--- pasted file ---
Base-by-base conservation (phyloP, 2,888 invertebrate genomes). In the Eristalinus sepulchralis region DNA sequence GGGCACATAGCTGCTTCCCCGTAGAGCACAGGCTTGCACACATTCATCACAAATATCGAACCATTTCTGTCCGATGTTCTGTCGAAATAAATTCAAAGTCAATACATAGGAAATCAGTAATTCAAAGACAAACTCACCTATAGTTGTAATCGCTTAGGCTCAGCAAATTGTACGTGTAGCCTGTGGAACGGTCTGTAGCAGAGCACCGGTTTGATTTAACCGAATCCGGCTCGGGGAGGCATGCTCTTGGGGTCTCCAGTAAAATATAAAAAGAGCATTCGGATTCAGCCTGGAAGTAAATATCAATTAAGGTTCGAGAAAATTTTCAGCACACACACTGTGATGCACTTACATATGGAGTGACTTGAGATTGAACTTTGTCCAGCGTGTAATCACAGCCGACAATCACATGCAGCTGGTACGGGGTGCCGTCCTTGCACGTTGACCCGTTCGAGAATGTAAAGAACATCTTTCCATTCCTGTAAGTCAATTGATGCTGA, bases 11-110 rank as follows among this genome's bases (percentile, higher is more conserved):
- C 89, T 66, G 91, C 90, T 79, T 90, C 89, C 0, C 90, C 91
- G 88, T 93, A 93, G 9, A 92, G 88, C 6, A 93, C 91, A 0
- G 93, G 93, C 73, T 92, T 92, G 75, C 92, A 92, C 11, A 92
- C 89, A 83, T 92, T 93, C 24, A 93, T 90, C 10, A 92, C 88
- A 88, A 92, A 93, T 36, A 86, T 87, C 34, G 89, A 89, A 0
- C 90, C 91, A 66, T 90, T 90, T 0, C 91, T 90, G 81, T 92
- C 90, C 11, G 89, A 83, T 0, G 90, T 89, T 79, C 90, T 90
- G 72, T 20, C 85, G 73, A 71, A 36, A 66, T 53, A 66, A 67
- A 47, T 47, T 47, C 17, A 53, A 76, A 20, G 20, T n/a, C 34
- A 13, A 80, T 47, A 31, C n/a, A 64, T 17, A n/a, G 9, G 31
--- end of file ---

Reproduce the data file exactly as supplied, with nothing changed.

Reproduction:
Base-by-base conservation (phyloP, 2,888 invertebrate genomes). In the Eristalinus sepulchralis region DNA sequence GGGCACATAGCTGCTTCCCCGTAGAGCACAGGCTTGCACACATTCATCACAAATATCGAACCATTTCTGTCCGATGTTCTGTCGAAATAAATTCAAAGTCAATACATAGGAAATCAGTAATTCAAAGACAAACTCACCTATAGTTGTAATCGCTTAGGCTCAGCAAATTGTACGTGTAGCCTGTGGAACGGTCTGTAGCAGAGCACCGGTTTGATTTAACCGAATCCGGCTCGGGGAGGCATGCTCTTGGGGTCTCCAGTAAAATATAAAAAGAGCATTCGGATTCAGCCTGGAAGTAAATATCAATTAAGGTTCGAGAAAATTTTCAGCACACACACTGTGATGCACTTACATATGGAGTGACTTGAGATTGAACTTTGTCCAGCGTGTAATCACAGCCGACAATCACATGCAGCTGGTACGGGGTGCCGTCCTTGCACGTTGACCCGTTCGAGAATGTAAAGAACATCTTTCCATTCCTGTAAGTCAATTGATGCTGA, bases 11-110 rank as follows among this genome's bases (percentile, higher is more conserved):
- C 89, T 66, G 91, C 90, T 79, T 90, C 89, C 0, C 90, C 91
- G 88, T 93, A 93, G 9, A 92, G 88, C 6, A 93, C 91, A 0
- G 93, G 93, C 73, T 92, T 92, G 75, C 92, A 92, C 11, A 92
- C 89, A 83, T 92, T 93, C 24, A 93, T 90, C 10, A 92, C 88
- A 88, A 92, A 93, T 36, A 86, T 87, C 34, G 89, A 89, A 0
- C 90, C 91, A 66, T 90, T 90, T 0, C 91, T 90, G 81, T 92
- C 90, C 11, G 89, A 83, T 0, G 90, T 89, T 79, C 90, T 90
- G 72, T 20, C 85, G 73, A 71, A 36, A 66, T 53, A 66, A 67
- A 47, T 47, T 47, C 17, A 53, A 76, A 20, G 20, T n/a, C 34
- A 13, A 80, T 47, A 31, C n/a, A 64, T 17, A n/a, G 9, G 31